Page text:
The P-51D wins out overall in speed; more speed with less horsepower (1720 vs 2000-2050 for the Spit and Tempest). It had a very fast airframe.
The Tempest is clearly the fastest below 15,000 ft, but the Sabre sucked above that because of its very simple supercharging.
The Spitfire climbs like a lift. Its climbing harder at 15,000 feet than the others are at 5,000 feet. Sometimes there is no substitute for the small airframe, powerful motor, big wing combination. Fastest at high alt, but only by a squeak.
Well, I am not surprised that the P-47 M is far superior to the P-51 but I am surprised that as low as 15,000ft, the P-47 D is about on par with the P-51 in climb and at the margin at which it exceeds the P-51 at 28,000ft.
Are those P-51 figures at WEP and combat weight (full internal fuel and ammunition)?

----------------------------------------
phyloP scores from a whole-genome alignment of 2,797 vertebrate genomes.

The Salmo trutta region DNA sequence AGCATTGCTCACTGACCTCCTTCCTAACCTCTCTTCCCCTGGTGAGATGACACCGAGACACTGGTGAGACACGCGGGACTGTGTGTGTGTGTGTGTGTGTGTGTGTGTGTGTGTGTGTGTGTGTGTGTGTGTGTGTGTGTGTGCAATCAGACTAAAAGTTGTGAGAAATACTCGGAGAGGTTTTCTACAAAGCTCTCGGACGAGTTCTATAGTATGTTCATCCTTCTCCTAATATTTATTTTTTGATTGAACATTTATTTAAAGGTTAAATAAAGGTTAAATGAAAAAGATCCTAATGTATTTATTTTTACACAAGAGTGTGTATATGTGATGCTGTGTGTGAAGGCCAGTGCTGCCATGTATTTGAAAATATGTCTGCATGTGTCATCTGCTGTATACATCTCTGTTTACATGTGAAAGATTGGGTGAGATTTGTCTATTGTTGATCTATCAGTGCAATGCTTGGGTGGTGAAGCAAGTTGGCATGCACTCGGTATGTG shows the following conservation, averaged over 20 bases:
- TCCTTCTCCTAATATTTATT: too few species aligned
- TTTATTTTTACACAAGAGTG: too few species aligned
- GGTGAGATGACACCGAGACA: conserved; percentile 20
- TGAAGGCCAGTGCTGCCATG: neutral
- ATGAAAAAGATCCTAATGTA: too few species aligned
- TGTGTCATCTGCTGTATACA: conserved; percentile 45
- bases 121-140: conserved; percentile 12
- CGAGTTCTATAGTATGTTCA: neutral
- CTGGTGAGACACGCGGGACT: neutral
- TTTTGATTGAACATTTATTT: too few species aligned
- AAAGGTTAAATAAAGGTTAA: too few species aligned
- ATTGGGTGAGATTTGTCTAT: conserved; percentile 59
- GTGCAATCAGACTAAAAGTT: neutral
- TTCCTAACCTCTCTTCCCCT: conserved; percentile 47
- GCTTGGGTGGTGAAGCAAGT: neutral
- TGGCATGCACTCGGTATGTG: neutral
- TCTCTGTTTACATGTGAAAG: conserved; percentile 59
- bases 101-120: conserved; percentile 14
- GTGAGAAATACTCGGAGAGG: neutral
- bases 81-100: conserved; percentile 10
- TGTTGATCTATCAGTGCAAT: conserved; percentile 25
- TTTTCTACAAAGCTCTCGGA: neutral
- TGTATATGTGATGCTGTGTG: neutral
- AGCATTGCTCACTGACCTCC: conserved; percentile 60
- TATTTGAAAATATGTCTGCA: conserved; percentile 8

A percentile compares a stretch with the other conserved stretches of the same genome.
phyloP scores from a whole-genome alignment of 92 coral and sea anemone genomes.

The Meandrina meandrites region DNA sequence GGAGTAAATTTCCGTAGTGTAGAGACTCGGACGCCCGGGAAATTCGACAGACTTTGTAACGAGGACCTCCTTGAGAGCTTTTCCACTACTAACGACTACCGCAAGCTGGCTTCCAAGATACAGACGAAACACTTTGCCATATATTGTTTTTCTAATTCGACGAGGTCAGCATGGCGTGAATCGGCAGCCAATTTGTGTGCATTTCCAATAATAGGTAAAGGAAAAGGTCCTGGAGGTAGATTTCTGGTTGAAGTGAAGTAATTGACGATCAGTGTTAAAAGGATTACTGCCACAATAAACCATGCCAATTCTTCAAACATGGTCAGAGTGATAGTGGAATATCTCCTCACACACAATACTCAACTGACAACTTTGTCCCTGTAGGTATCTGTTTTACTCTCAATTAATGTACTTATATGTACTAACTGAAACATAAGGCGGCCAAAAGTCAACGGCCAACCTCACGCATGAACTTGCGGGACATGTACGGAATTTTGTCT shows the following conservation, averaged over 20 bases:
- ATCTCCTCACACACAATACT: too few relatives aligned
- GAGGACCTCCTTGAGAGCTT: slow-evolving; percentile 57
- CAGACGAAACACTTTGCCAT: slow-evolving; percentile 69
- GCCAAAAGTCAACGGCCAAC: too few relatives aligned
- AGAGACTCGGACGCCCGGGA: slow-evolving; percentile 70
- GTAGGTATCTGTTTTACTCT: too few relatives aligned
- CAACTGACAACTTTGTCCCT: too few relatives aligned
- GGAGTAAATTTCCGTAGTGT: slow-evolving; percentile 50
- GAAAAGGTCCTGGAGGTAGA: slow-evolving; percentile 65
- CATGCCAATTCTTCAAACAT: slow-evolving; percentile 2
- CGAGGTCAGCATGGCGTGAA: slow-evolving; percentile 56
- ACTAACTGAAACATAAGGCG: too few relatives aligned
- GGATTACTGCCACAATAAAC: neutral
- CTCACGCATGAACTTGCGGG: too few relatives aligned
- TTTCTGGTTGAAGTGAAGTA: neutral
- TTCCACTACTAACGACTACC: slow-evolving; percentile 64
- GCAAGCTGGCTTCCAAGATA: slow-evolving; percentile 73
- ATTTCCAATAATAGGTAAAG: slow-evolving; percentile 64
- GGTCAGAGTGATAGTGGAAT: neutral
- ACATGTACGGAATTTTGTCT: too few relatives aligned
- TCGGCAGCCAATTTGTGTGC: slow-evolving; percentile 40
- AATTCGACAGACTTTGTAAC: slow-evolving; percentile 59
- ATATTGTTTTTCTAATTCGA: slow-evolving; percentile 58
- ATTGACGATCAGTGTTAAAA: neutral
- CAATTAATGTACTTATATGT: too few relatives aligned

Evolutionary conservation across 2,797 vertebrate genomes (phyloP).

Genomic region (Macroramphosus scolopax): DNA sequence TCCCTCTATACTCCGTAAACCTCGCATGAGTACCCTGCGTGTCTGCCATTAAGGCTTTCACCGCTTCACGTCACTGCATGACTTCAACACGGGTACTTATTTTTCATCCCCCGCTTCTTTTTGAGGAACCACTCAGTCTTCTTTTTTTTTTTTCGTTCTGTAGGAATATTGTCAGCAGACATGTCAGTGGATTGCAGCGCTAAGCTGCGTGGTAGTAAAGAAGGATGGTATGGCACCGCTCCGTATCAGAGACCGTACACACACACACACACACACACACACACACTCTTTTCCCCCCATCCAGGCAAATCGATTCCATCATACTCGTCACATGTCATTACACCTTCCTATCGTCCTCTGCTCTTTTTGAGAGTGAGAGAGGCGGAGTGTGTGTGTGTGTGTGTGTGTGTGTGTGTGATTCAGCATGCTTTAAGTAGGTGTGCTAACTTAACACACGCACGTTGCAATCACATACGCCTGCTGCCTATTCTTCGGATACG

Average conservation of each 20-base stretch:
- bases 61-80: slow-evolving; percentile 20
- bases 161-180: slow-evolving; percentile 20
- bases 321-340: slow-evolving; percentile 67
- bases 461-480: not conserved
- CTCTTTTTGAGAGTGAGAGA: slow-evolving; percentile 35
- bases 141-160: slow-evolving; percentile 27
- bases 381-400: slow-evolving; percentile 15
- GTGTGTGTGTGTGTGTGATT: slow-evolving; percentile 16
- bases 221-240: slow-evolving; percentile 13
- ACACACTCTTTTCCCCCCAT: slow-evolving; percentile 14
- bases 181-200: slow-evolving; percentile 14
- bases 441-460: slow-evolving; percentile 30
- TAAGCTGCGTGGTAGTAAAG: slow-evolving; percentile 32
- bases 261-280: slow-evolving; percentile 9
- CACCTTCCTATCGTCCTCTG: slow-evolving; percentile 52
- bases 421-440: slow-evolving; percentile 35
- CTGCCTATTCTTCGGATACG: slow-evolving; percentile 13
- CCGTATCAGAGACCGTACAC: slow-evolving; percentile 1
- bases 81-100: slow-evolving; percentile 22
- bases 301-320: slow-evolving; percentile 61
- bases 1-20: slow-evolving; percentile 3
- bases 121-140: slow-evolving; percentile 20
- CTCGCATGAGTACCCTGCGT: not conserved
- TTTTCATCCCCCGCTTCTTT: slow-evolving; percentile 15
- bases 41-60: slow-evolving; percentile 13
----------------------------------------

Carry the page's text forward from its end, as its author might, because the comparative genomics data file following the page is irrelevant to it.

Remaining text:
How about the P-47-N. If you reduced the internal fuel load to that of the P-47-M or P-47-D, I wonder how she would climb? I understand that the P-47-N had fuel cells and not tanks and that they didn't need to be kept full or even used at all. Normally, you get condensation in tanks from the unused, air filled volume.
The P-47 D and M models had an internal fuel capacity of 370 gallons. The N had an internal fuel capacity of 570 gallons. At about 6.5lbs per gallon, that would be 1,300 pounds. The P-47 N had a combat weight of 16,300lbs so the weight would drop to 15,000 lbs.
P-47 D - 14,500lbs
P-47 M - 13,275lbs
P-47 N - 15,000lbs
It would still weigh 500lbs more than a D but would have the benefit of larger wing area and the horsepower of the M.
Frankly, I don't think that at 5,000 ft, she would be able to climb much more than about 3,350fpm or so.
At combat load (16,300lbs), she climbed 2,950fpm at 5,000ft. Still, I might add, impressive for a single engined airplane weighing more than 8 tons. In fact, even at combat weight, she could climb at 1,600fpm vs. the P-51D at 1,030fpm at an altitude of 28,000ft.